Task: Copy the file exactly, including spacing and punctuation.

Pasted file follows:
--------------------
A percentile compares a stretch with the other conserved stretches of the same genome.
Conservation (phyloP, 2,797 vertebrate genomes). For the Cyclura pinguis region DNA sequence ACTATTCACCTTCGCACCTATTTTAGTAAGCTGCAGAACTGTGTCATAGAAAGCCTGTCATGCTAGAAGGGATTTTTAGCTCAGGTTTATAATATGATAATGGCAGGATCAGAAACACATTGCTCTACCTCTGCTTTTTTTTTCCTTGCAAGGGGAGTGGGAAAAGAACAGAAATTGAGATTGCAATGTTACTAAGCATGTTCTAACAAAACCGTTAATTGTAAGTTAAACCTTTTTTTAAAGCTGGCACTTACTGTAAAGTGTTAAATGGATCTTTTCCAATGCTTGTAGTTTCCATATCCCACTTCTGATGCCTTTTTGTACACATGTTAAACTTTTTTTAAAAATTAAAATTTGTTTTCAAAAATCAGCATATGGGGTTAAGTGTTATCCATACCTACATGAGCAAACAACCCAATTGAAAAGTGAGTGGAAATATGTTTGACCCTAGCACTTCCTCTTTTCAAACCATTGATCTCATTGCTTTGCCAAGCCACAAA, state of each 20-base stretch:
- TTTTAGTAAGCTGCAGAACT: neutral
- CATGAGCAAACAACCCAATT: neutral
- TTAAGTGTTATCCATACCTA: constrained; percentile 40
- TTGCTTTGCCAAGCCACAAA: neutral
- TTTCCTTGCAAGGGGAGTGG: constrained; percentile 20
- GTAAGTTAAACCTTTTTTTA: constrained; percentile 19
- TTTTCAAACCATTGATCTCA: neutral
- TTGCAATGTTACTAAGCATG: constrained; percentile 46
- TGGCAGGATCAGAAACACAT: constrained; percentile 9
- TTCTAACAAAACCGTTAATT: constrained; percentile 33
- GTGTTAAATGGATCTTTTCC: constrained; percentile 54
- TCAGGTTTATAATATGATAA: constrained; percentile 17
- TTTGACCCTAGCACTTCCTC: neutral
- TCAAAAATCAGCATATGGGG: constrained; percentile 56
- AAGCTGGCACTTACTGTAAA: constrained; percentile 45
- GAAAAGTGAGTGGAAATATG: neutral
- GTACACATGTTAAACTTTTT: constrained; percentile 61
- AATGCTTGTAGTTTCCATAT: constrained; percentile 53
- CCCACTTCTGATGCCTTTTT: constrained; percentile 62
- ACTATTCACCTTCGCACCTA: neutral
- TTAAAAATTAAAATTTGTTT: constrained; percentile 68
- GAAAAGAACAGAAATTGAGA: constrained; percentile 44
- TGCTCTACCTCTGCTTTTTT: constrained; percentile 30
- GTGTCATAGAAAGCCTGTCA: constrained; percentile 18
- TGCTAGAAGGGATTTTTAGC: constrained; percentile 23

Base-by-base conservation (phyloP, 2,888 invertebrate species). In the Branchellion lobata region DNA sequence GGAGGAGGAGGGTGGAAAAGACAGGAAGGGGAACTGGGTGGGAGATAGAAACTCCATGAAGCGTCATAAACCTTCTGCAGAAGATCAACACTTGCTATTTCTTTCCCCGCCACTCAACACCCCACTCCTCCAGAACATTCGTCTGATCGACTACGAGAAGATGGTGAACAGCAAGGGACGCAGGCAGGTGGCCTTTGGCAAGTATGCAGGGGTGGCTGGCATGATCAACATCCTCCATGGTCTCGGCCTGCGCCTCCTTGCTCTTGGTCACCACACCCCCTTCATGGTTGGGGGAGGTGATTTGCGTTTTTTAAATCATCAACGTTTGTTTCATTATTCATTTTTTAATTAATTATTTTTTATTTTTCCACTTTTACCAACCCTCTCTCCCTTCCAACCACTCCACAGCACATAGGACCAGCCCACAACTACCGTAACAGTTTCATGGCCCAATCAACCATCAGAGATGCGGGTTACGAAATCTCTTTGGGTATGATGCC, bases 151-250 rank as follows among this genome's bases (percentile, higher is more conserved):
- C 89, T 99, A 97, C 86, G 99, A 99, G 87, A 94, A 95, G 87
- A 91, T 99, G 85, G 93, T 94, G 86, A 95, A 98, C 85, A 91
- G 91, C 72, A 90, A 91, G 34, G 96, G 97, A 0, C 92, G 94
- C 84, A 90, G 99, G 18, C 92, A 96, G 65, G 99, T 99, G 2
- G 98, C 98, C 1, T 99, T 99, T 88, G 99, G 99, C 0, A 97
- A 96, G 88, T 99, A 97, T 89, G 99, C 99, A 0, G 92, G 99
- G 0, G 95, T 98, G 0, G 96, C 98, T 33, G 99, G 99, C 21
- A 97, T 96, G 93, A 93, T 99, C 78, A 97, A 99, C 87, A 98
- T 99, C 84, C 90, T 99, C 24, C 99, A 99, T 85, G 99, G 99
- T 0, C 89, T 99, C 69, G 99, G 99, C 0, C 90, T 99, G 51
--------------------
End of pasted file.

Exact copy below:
A percentile compares a stretch with the other conserved stretches of the same genome.
Conservation (phyloP, 2,797 vertebrate genomes). For the Cyclura pinguis region DNA sequence ACTATTCACCTTCGCACCTATTTTAGTAAGCTGCAGAACTGTGTCATAGAAAGCCTGTCATGCTAGAAGGGATTTTTAGCTCAGGTTTATAATATGATAATGGCAGGATCAGAAACACATTGCTCTACCTCTGCTTTTTTTTTCCTTGCAAGGGGAGTGGGAAAAGAACAGAAATTGAGATTGCAATGTTACTAAGCATGTTCTAACAAAACCGTTAATTGTAAGTTAAACCTTTTTTTAAAGCTGGCACTTACTGTAAAGTGTTAAATGGATCTTTTCCAATGCTTGTAGTTTCCATATCCCACTTCTGATGCCTTTTTGTACACATGTTAAACTTTTTTTAAAAATTAAAATTTGTTTTCAAAAATCAGCATATGGGGTTAAGTGTTATCCATACCTACATGAGCAAACAACCCAATTGAAAAGTGAGTGGAAATATGTTTGACCCTAGCACTTCCTCTTTTCAAACCATTGATCTCATTGCTTTGCCAAGCCACAAA, state of each 20-base stretch:
- TTTTAGTAAGCTGCAGAACT: neutral
- CATGAGCAAACAACCCAATT: neutral
- TTAAGTGTTATCCATACCTA: constrained; percentile 40
- TTGCTTTGCCAAGCCACAAA: neutral
- TTTCCTTGCAAGGGGAGTGG: constrained; percentile 20
- GTAAGTTAAACCTTTTTTTA: constrained; percentile 19
- TTTTCAAACCATTGATCTCA: neutral
- TTGCAATGTTACTAAGCATG: constrained; percentile 46
- TGGCAGGATCAGAAACACAT: constrained; percentile 9
- TTCTAACAAAACCGTTAATT: constrained; percentile 33
- GTGTTAAATGGATCTTTTCC: constrained; percentile 54
- TCAGGTTTATAATATGATAA: constrained; percentile 17
- TTTGACCCTAGCACTTCCTC: neutral
- TCAAAAATCAGCATATGGGG: constrained; percentile 56
- AAGCTGGCACTTACTGTAAA: constrained; percentile 45
- GAAAAGTGAGTGGAAATATG: neutral
- GTACACATGTTAAACTTTTT: constrained; percentile 61
- AATGCTTGTAGTTTCCATAT: constrained; percentile 53
- CCCACTTCTGATGCCTTTTT: constrained; percentile 62
- ACTATTCACCTTCGCACCTA: neutral
- TTAAAAATTAAAATTTGTTT: constrained; percentile 68
- GAAAAGAACAGAAATTGAGA: constrained; percentile 44
- TGCTCTACCTCTGCTTTTTT: constrained; percentile 30
- GTGTCATAGAAAGCCTGTCA: constrained; percentile 18
- TGCTAGAAGGGATTTTTAGC: constrained; percentile 23

Base-by-base conservation (phyloP, 2,888 invertebrate species). In the Branchellion lobata region DNA sequence GGAGGAGGAGGGTGGAAAAGACAGGAAGGGGAACTGGGTGGGAGATAGAAACTCCATGAAGCGTCATAAACCTTCTGCAGAAGATCAACACTTGCTATTTCTTTCCCCGCCACTCAACACCCCACTCCTCCAGAACATTCGTCTGATCGACTACGAGAAGATGGTGAACAGCAAGGGACGCAGGCAGGTGGCCTTTGGCAAGTATGCAGGGGTGGCTGGCATGATCAACATCCTCCATGGTCTCGGCCTGCGCCTCCTTGCTCTTGGTCACCACACCCCCTTCATGGTTGGGGGAGGTGATTTGCGTTTTTTAAATCATCAACGTTTGTTTCATTATTCATTTTTTAATTAATTATTTTTTATTTTTCCACTTTTACCAACCCTCTCTCCCTTCCAACCACTCCACAGCACATAGGACCAGCCCACAACTACCGTAACAGTTTCATGGCCCAATCAACCATCAGAGATGCGGGTTACGAAATCTCTTTGGGTATGATGCC, bases 151-250 rank as follows among this genome's bases (percentile, higher is more conserved):
- C 89, T 99, A 97, C 86, G 99, A 99, G 87, A 94, A 95, G 87
- A 91, T 99, G 85, G 93, T 94, G 86, A 95, A 98, C 85, A 91
- G 91, C 72, A 90, A 91, G 34, G 96, G 97, A 0, C 92, G 94
- C 84, A 90, G 99, G 18, C 92, A 96, G 65, G 99, T 99, G 2
- G 98, C 98, C 1, T 99, T 99, T 88, G 99, G 99, C 0, A 97
- A 96, G 88, T 99, A 97, T 89, G 99, C 99, A 0, G 92, G 99
- G 0, G 95, T 98, G 0, G 96, C 98, T 33, G 99, G 99, C 21
- A 97, T 96, G 93, A 93, T 99, C 78, A 97, A 99, C 87, A 98
- T 99, C 84, C 90, T 99, C 24, C 99, A 99, T 85, G 99, G 99
- T 0, C 89, T 99, C 69, G 99, G 99, C 0, C 90, T 99, G 51